Christina de Castell is Director, Resources & Technology at Vancouver Public Library, where she is responsible for oversight of service and strategy for technology, collection development, digital services and technical services. A member of the CULC eBook Task Force since its inception in 2010, IFLA’s eLending Working Group, and the leadership group of ReadersFirst, Christina is a regular speaker on e-book and technology topics.

Register online via the Education Institute.

Posted in Libraries.

New OverDrive features

OverDrive announced a number of new features at the ALA Conference, including:

  • new licensing models including always available on more titles and cost-per-checkout for patron driven acquisition, initially on movie content
  • catalogues of graphic novels, manga and new children’s ebooks and picturebooks in EPUB3 with fixed layout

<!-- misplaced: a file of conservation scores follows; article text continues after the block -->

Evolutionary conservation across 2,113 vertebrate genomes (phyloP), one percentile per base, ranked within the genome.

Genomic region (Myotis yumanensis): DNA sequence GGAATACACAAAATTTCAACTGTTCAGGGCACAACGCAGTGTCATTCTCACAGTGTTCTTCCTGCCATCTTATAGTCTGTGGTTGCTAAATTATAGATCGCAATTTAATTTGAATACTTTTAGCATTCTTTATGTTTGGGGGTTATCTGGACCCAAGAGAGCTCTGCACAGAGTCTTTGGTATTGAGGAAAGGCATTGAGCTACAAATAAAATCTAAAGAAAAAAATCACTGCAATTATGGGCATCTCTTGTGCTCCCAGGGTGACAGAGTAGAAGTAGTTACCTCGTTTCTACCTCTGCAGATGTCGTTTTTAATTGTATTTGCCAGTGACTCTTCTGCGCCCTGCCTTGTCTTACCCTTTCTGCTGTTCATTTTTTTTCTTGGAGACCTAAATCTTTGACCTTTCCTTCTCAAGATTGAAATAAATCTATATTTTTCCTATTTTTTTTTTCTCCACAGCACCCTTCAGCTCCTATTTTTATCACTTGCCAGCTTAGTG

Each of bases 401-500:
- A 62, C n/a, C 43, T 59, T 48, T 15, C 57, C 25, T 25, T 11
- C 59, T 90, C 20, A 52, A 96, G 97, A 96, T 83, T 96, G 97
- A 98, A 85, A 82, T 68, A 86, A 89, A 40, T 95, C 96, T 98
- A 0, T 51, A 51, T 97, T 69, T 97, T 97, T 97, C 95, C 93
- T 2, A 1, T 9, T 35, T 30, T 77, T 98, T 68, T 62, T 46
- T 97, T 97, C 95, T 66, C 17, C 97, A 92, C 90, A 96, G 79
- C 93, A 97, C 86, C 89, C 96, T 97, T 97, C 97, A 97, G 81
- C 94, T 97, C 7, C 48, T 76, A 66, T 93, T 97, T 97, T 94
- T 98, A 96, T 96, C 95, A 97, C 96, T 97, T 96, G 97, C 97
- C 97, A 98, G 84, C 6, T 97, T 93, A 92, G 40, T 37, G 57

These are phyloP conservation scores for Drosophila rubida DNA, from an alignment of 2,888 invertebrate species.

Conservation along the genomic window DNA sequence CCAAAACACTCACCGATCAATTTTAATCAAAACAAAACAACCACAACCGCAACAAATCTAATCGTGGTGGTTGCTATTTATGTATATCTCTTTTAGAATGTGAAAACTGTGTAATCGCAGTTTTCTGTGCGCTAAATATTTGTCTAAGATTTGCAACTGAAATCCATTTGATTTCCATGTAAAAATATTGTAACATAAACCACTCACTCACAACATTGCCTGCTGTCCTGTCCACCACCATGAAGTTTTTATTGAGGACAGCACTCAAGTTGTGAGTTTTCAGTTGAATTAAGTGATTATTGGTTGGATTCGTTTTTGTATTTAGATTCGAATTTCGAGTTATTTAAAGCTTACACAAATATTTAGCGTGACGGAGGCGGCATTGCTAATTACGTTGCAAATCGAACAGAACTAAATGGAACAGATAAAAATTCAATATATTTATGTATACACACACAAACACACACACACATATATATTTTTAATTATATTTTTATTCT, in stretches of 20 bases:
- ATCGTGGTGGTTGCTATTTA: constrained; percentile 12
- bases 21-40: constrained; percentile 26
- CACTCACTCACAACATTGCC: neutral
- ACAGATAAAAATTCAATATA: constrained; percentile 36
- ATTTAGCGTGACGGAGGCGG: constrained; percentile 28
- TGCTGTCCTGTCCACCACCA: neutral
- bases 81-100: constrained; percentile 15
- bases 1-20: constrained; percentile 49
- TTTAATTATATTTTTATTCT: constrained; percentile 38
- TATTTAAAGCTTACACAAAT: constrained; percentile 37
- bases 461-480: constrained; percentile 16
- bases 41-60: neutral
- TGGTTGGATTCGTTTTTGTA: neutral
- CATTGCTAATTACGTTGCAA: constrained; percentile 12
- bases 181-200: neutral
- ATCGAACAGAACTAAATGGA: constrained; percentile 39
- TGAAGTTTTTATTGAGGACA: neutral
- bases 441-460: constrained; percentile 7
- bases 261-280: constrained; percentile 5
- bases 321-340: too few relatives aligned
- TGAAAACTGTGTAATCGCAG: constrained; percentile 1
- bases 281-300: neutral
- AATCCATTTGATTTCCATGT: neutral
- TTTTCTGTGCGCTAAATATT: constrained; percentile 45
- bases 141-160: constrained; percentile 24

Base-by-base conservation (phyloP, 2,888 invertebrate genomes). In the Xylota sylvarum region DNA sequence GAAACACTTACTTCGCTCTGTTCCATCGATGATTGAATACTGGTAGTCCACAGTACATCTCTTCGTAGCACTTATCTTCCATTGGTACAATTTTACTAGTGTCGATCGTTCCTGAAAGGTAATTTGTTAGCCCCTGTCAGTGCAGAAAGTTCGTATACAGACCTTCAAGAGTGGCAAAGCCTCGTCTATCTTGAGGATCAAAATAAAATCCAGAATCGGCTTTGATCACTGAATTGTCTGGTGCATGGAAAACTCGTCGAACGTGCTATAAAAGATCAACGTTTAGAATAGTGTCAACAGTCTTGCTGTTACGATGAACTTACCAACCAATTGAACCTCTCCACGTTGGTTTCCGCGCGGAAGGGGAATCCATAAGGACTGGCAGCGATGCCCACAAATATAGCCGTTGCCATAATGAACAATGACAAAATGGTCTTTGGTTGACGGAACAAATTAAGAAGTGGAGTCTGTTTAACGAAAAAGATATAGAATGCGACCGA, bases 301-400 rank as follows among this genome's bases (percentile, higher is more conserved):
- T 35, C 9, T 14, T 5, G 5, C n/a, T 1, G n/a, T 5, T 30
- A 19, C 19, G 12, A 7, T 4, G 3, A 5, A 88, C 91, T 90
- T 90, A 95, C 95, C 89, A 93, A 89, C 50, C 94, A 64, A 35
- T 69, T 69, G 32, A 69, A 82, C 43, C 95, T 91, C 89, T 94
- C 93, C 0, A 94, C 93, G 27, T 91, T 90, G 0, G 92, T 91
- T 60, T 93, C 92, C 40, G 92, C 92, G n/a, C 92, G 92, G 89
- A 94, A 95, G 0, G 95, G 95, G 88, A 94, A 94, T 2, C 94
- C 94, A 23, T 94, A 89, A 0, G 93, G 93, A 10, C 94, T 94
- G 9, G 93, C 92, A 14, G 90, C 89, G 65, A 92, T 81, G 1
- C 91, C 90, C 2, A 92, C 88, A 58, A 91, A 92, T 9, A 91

• the ability to migrate titles from Advantage libraries to consortia when they’re no longer as popular
  • audio narration features
  • the elimination of the Adobe activation step in August
  • new content in EPUB3 format in Chinese, Korean, Japanese and others, as well as interfaces in these languages

The above features and new streaming movie content will be available in Canada. So far, the Simon & Schuster content is not available in Canada. New content providers that are available in Canada include Penguin Canada, Dorling Kindersley, Wimpy Kid, and Warner Brothers.

OverDrive also presented interesting new promotional options to integrate excerpts from books into websites, including a widget so libraries can do this themselves.

Posted in Libraries, Vendors.

Digital sales outstrip bricks & mortar in US

The reports that unit sales online are now ahead of sales from bookstores and other physical locations. The study from the Association of American Publishers and the Book Industry Study Group also found that trade paperbacks remain the number one trade format from traditional publishers. The report does not discuss the impact of self-published content, which would not be included in the study.

Posted in Publishers, Retail.

Will e-readers disappear? Nook spins off from Barnes & Noble.